Recent interest has focused on the association between cannabis use and risk of psychosis. In the largest unselected, population-based study on this topic to date, we examined cannabis use and prodromal symptoms of psychosis at age 15–16 years among 6330 adolescents. Those who had tried cannabis (n=352; 5.6% of the total sample) were more likely to present three or more prodromal symptoms even after controlling for confounders including previous behavioural symptoms (OR=2.23; 95% CI 1.70–2.94). A dose–response effect was seen. We conclude that cannabis use is associated with prodromal symptoms of psychosis in adolescence.
Heavy cannabis use is strongly suspected to be associated with both psychotic symptoms and schizophrenia.1 Whether cannabis causes psychoses beyond intoxication, however, remains controversial, as some studies describing associations between cannabis use and psychosocial harm are subject to bias or confounding.2 Our aim was to examine associations between cannabis use and prodromal symptoms of psychosis in a prospective general population-based birth cohort study.
The sample was composed of a prospective mother–child birth cohort collected from the two northernmost provinces in Finland.3 There were 9340 children (4806 boys) alive at the beginning of the latest field study conducted during 2001–2002, when the birth cohort was 15–16 years old. The adolescents were invited to a clinical examination, at which they were given self-completion questionnaires on prodromal symptoms of psychosis and on drug use. Only those who gave informed consent and answered questions on cannabis use were included in the analyses (n=6298; 3043 boys). The study was approved by the ethical committee of Oulu University Hospital. Boys (64% v. 72% girls), those from urban areas (64% v. 72%) and those from non-intact families (60% v. 70%) were less likely to participate (P<0.05).
For screening for prodromal symptoms of psychosis, we used the PROD-screen, a recently developed questionnaire.4 The scale has 21 items; however, we used only the 12 symptom items specifically probing for psychotic-like experiences.5 These rate feelings that something strange or inexplicable is taking place in oneself or in the environment, feelings that one is being followed or influenced in some special way, and experience of thoughts running wild or difficulty in controlling the speed of thoughts, among other symptoms. We recorded whether symptoms had been experienced (`no/yes') in the past 6 months. A recommended screening cut-off point of three specific PROD-screen symptoms was used to define cases potentially at risk of developing a psychotic disorder.4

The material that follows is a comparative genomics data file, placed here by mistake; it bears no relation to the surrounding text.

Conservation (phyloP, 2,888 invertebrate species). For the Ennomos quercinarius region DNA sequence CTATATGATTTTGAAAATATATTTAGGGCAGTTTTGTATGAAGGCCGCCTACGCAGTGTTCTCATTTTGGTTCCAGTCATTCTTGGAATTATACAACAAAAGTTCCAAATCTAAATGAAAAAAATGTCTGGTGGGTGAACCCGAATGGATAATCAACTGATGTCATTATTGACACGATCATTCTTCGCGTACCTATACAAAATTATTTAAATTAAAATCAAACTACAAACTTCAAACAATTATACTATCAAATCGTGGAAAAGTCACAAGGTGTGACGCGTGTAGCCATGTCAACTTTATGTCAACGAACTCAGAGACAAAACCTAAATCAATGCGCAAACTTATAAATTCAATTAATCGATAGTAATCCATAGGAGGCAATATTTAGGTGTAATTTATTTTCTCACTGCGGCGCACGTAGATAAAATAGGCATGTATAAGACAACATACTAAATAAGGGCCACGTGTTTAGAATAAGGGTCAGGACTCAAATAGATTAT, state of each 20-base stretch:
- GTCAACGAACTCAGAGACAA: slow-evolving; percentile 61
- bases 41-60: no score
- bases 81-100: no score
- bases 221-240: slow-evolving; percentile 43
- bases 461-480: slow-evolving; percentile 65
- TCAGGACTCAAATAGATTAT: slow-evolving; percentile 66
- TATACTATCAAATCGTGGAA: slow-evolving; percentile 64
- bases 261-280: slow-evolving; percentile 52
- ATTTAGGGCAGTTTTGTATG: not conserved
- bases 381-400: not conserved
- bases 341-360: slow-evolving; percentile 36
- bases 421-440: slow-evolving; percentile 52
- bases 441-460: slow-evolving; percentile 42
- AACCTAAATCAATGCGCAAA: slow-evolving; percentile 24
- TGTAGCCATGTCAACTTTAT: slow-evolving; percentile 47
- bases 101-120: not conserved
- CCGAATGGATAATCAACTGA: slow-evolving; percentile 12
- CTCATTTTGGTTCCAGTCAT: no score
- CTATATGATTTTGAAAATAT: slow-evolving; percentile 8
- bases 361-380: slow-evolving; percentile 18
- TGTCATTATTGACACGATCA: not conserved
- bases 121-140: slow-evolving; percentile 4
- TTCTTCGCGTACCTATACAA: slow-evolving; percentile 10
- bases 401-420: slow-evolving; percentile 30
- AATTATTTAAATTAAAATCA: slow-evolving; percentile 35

Information on early emotional and behavioural symptoms was collected using the Rutter B2 questionnaire for teachers, which measures children's behaviour during the past year.6 The scale was completed when the participants were 8 years old. The continuous score from this scale was used as a covariate. Other covariates included gender, family type (both parents all the time v. others), parental social class based on occupation (the highest of mother's or father's social class; professionals, entrepreneurs and other white-collar workers v. others), regular tobacco use history (`no/yes'), use of other drugs (`no/yes') and parental substance misuse disorder (`no/yes'; information obtained from the nation-wide hospital discharge register 1972–2000). We present results using both categorised and continuous symptom variables for a versatile presentation of the data.
Of the participating adolescents, 352 (5.6% of the sample) reported that they had ever used cannabis once or more; 59 (0.9%) had used cannabis more than five times. Girls reported cannabis use more commonly than boys (6.1% v. 4.9%, P=0.04). Those who had tried cannabis had a higher mean number of prodromal symptoms (3.11 v. 1.88; t-test=8.68, P<0.001). When we adjusted for covariates, the difference remained statistically significant. When we analysed categorised prodromal symptoms, those who had tried cannabis were more likely than other adolescents to report three or more prodromal symptoms (crude OR=2.79; 95% CI 2.24–3.46). For adjusted tests, see Table 1. The proportion of those with high scores increased linearly (OR for linear trend 1.42, 95% CI 1.23–1.64) by cannabis use category.